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Li, X., Zhang, X., Xing, M., Chen, R., Zhao, X., and Xia, D. (2021). "Antioxidant and antibacterial activities of Pterocarya stenoptera bark extract and its mechanism on Staphylococcus aureus through cell membrane damage," BioResources 16(2), 3771-3782.


Pterocarya stenoptera bark extract (PSBE) was assessed for its chemical constituents, antioxidant activity, and antibacterial activity. The total phenolic content (TPC) in the PSBE was 272.92 ± 3.22 mg gallic acid equivalent (GAE)/g. Three phenolic compounds (quercetin-3-O-(2″-O-galloyl)-rhamnoside, quercetin, and juglone) were identified in the PSBE via ultraperformance liquid chromatography/mass spectroscopy (UPLC/MS) analysis. The PSBE possessed remarkable antioxidant activity in the DPPH and ABTS+ radicals scavenging system, with IC50 values of 96.25 ± 3.82 μg/mL and 158.26 ± 6.08 μg/mL, respectively. Moreover, the PSBE had high antibacterial activity, which was especially sensitive to Staphylococcus aureus. The antibacterial mechanism of the PSBE on the S. aureus was related to the deformation of the cell morphology and the destruction of the cell membrane structure, which was confirmed using a BacLight Viability Kit and scanning electron microscope (SEM) observations. These findings suggest that the strong antioxidant and antibacterial properties of the bark extract from P. stenoptera make the tree species suitable as a natural additive in the pharmaceutical, food, and cosmetic industries.

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Antioxidant and Antibacterial Activities of Pterocarya stenoptera Bark Extract and its Mechanism on Staphylococcus aureus Through Cell Membrane Damage

Xuanru Li,a,# Xiaoxi Zhang,b,# Mengyu Xing,a,# Ruyi Chen,a Xinyu Zhao,a and Daozong Xia a,*

Pterocarya stenoptera bark extract (PSBE) was assessed for its chemical constituents, antioxidant activity, and antibacterial activity. The total phenolic content (TPC) in the PSBE was 272.92 ± 3.22 mg gallic acid equivalent (GAE)/g. Three phenolic compounds (quercetin-3-O-(2″-O-galloyl)-rhamnoside, quercetin, and juglone) were identified in the PSBE via ultraperformance liquid chromatography/mass spectroscopy (UPLC/MS) analysis. The PSBE possessed remarkable antioxidant activity in the DPPH and ABTS+ radicals scavenging system, with IC50 values of 96.25 ± 3.82 μg/mL and 158.26 ± 6.08 μg/mL, respectively. Moreover, the PSBE had high antibacterial activity, which was especially sensitive to Staphylococcus aureus. The antibacterial mechanism of the PSBE on the S. aureus was related to the deformation of the cell morphology and the destruction of the cell membrane structure, which was confirmed using a BacLight Viability Kit and scanning electron microscope (SEM) observations. These findings suggest that the strong antioxidant and antibacterial properties of the bark extract from P. stenoptera make the tree species suitable as a natural additive in the pharmaceutical, food, and cosmetic industries.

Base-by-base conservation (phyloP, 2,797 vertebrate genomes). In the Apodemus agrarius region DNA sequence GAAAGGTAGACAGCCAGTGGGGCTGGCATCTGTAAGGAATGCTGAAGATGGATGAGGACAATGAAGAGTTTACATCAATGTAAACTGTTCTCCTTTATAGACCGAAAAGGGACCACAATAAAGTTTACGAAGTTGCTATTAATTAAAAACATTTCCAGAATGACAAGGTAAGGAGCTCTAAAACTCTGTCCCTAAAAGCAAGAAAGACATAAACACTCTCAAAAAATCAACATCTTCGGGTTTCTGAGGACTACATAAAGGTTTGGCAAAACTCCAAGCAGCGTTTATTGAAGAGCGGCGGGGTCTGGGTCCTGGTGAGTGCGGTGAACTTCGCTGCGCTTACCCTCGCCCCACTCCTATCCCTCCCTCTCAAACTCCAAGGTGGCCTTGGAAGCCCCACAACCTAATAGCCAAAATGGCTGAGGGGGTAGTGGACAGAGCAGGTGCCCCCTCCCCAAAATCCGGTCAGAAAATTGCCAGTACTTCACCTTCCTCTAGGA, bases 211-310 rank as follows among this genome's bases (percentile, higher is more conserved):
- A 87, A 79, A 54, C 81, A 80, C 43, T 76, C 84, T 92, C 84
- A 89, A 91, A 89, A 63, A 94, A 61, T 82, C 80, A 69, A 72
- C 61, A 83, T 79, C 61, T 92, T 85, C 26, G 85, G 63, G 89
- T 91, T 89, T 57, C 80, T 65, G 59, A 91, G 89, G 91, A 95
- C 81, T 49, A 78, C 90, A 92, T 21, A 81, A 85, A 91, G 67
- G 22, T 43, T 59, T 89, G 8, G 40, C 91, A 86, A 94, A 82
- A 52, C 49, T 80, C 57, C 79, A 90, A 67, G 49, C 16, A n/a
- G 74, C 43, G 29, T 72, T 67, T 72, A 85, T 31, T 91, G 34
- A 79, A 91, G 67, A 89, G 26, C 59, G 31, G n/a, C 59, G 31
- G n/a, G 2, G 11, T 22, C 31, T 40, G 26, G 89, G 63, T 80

Keywords: Pterocarya stenoptera; Antioxidant activity; Antibacterial activity; Cell membrane damage

Contact information: a: College of Pharmaceutical Sciences, Zhejiang Chinese Medical University, Hangzhou 310053, China; b: Academy of Chinese Medical Science, Zhejiang Chinese Medical University, Hangzhou 310053, China; #Xuanru Li, Xiaoxi Zhang, and Mengyu Xing are co-first authors;

* Corresponding author:


Pterocarya stenoptera C. DC. is a native deciduous tree of the maple genus in the Juglans family (Trouern-Trend et al. 2020). It is primarily found in the forests along streams, river beaches, and wet mountain slopes below 1500 meters above sea level in China and the Korean Peninsula. In the past 100 years, P. stenoptera has been a main source of wood. In addition, the bark of P. stenoptera is rich in tannins, which can be used as a raw material to extract tannin compounds (Xu et al. 2020). As an important urban landscaping tree, P. stenoptera is abundant. However, there is still minimal research of this species, so it may be an underutilized resource.

The World Health Organization (WHO) describes antibiotic resistance as “one of the biggest threats to global health, food security and development today” as the number of multi- and pan-resistant bacteria is dangerously rising (Rigali et al. 2018). On the one hand, the globalization of food supply affects the outbreak of foodborne diseases worldwide, and consumers pay more and more attention to the safety of food (Gomes et al. 2013). To control foodborne pathogens, various preservation techniques such as heating, refrigeration, and the addition of chemical preservatives are commonplace in the food industry (Jans et al. 2016; Sridhar et al. 2020). However, as the demand for food without synthetic preservatives increases, food additives with natural, efficient, non-toxic, and broad antibacterial spectrum characteristics have gained increasing attention (Ju et al. 2020). On the other hand, due to the ability that bacteria possess of being able to develop antibiotic resistance by mutation, hospital-related infections, especially in immuno-compromised and cancer patients, are increasingly spreading without appropriate antibiotic treatment (Salesa et al. 2019). Therefore, there is a pressing need to look for new antibiotics to replace traditional drugs. Moreover, on this basis, the study of antibacterial mechanism can make the mechanism of drug action clearer and make the use of drugs more targeted.